2. Chambless DL, Hollon SD (February 1998). "Defining empirically supported therapies". J Consult Clin Psychol. 66 (1): 7–18. CiteSeerX doi:10.1037/0022-006X.66.1.7. PMID 9489259. Archived from the original on 2021-05-25. Retrieved 2022-10-01.
  3. Lohr JM, Olatunji BO, Parker L, DeMaio C (July 2005). "Experimental analysis of specific treatment factors: efficacy and practice implications". J Clin Psychol. 61 (7): 819–34. doi:10.1002/jclp.20128. PMID 15827994.
  4. Di Blasi, Zelda; Harkness, Elaine; Edzard, Ernst; Georgiou, Amanda; Kleijnen, Jos (2019). "Influence of context effects on health outcomes: a systematic review". The Lancet. 357 (9258): 757–762. doi:10.1016/S0140-6736(00)04169-6. PMID 11253970. S2CID 6740675.
  5. Reilly, David (2002). "Creative consulting: what modifies a healing response". Student BMJ. 10: 1–44. Archived from the original on 2009-02-19. Retrieved 2022-10-01. p.28
  6. Wang T, Malone J, Fu H, Heilmann C, Qu Y, Huster WJ. Crossover design and its application in late-phase diabetes studies. J Diabetes. 2016 Sep;8(5):610-8. PubMed ID: 27100270 Archived 2023-10-20 at the Wayback Machine
  7. Coronary Drug Project Research Group (October 1980). "Influence of adherence to treatment and response of cholesterol on mortality in the coronary drug project". N. Engl. J. Med. 303 (18): 1038–41. doi:10.1056/NEJM198010303031804. PMID 6999345.
  8. Gallagher, E. J.; Viscoli, C. M.; Horwitz, R. I. (1993). "The relationship of treatment adherence to the risk of death after myocardial infarction in women". Journal of the American Medical Association. 270 (6): 742–4. doi:10.1001/jama.270.6.742. PMID 8336377.
  9. Harman WW, McKim RH, Mogar RE, Fadiman J, Stolaroff MJ (August 1966). "Psychedelic agents in creative problem-solving: a pilot study". Psychol Rep. 19 (1): 211–27. doi:10.2466/pr0.1966.19.1.211. PMID 5942087. S2CID 16508547.
  10. 10.0 10.1 Dunn, Peter M. (January 1, 1997). "James Lind (1716-94) of Edinburgh and the treatment of scurvy". Archives of Disease in Childhood: Fetal and Neonatal Edition. 76 (1): F64–5. doi:10.1136/fn.76.1.F64. PMC 1720613. PMID 9059193.
  11. Gauld, Alan (1992). A history of hypnotism. Cambridge, UK: Cambridge University Press. ISBN 978-0-521-48329-2.
  12. Donaldson IM (December 2005). "Mesmer's 1780 proposal for a controlled trial to test his method of treatment using "animal magnetism"". J R Soc Med. 98 (12): 572–5. doi:10.1177/014107680509801226. PMC 1299353. PMID 16319443.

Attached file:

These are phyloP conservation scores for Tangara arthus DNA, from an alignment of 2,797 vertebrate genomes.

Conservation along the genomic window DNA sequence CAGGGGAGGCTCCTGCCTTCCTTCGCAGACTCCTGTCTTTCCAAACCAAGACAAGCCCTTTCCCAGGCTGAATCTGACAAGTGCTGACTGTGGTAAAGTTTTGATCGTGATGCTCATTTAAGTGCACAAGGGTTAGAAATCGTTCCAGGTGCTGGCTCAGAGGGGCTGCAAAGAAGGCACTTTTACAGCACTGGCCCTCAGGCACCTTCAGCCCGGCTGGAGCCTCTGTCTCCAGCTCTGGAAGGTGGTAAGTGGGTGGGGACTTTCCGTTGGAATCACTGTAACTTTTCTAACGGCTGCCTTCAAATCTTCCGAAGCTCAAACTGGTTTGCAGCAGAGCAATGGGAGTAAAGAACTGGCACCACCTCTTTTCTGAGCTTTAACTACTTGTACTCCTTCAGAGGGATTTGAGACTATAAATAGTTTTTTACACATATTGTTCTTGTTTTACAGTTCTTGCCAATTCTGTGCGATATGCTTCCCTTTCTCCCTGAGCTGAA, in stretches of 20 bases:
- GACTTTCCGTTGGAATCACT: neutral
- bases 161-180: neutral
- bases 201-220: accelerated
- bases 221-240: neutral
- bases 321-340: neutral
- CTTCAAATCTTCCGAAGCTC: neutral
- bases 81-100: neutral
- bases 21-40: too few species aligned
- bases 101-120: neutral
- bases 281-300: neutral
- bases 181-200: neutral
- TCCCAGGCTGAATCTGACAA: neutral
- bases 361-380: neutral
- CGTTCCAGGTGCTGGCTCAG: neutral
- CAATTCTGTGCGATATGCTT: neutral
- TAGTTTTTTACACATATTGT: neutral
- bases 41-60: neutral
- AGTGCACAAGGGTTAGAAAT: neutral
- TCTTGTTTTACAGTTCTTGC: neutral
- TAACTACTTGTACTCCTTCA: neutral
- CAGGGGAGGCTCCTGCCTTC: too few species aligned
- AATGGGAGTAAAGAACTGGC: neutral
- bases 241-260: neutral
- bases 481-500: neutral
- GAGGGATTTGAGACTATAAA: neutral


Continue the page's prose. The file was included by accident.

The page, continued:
13. Best M, Neuhauser D, Slavin L (June 2003). "Evaluating Mesmerism, Paris, 1784: the controversy over the blinded placebo controlled trials has not stopped". Qual Saf Health Care. 12 (3): 232–3. doi:10.1136/qhc.12.3.232. PMC 1743715. PMID 12792017.
  14. Booth C (August 2005). "The rod of Aesculapios: John Haygarth (1740–1827) and Perkins' metallic tractors". J Med Biogr. 13 (3): 155–61. doi:10.1258/j.jmb.2005.04-01. PMID 16059528.[permanent dead link]
  15. Green SA (December 2002). "The origins of modern clinical research". Clin. Orthop. Relat. Res. 405 (405): 311–9. doi:10.1097/00003086-200212000-00039. PMID 12461388.
  16. Haygarth, J. (1801). Of the Imagination, as a Cause and as a Cure of Disorders of the Body; Exemplified by Fictitious Tractors, and Epidemical Convulsions (New Edition, with Additional Remarks) (PDF). Bath: Crutwell. Archived from the original (PDF) on 2008-05-16. Retrieved 2009-01-09.
  17. 17.0 17.1 17.2 17.3 Flint, A., "A Contribution Toward the Natural History of Articular Rheumatism, Consisting of a Report of Thirteen Cases Treated Solely with Palliative Measures", American Journal of the Medical Sciences, Vol.46, (July 1863), pp.17–36. [1] Archived 2009-03-01 at the Wayback Machine
  18. 18.0 18.1 18.2 18.3 18.4 Jellinek, E. M. JSTORE "Clinical Tests on Comparative Effectiveness of Analgesic Drugs", Biometrics Bulletin, Vol.2, No.5, (October 1946), pp.87–91.
  19. Lasagna L, Mosteller F, von Felsinger JM, Beecher HK (June 1954). "A study of the placebo response". Am. J. Med. 16 (6): 770–9. doi:10.1016/0002-9343(54)90441-6. PMID 13158365.
  20. Yoshioka A (October 1998). "Use of randomisation in the Medical Research Council's clinical trial of streptomycin in pulmonary tuberculosis in the 1940s". BMJ. 317 (7167): 1220–3. doi:10.1136/bmj.317.7167.1220. PMC 1114162. PMID 9794865.
  21. "Streptomycin treatment of pulmonary tuberculosis". Br Med J. 2 (4582): 769–82. October 1948. doi:10.1136/bmj.2.4582.769. PMC 2091872. PMID 18890300. see also Archived 2008-10-25 at the Wayback Machine
  22. Patulin Clinical Trials Committee, Medical Research Council (April 2004). "Clinical trial of patulin in the common cold. 1944". Int J Epidemiol. 33 (2): 243–6. doi:10.1093/ije/dyh028. PMID 15082620.
  23. Chalmers I, Clarke M (April 2004). "Commentary: the 1944 patulin trial: the first properly controlled multicentre trial conducted under the aegis of the British Medical Research Council". Int J Epidemiol. 33 (2): 253–60. doi:10.1093/ije/dyh162. PMID 15082623.
  24. Hemminki E (2005). "Commentary on an early placebo controlled trial in Finland". The James Lind Library. Archived from the original on 2008-08-28.
  25. "Journal of Clinical Psychology: Vol 61, No 7". doi:10.1002/jclp.v61:7. Archived from the original on 2017-09-03. Retrieved 2022-10-01. {{cite journal}}: Cite journal requires |journal= (help)
  26. Herbert James D (2005). "Moving from empirically supported treatment lists to practice guidelines in psychotherapy: The role of the placebo concept". Journal of Clinical Psychology. 10 (7): 893–908. doi:10.1002/jclp.20133. PMID 15827997.

External links

  • James Lind Library A source of historical texts on fair tests of treatments in health care.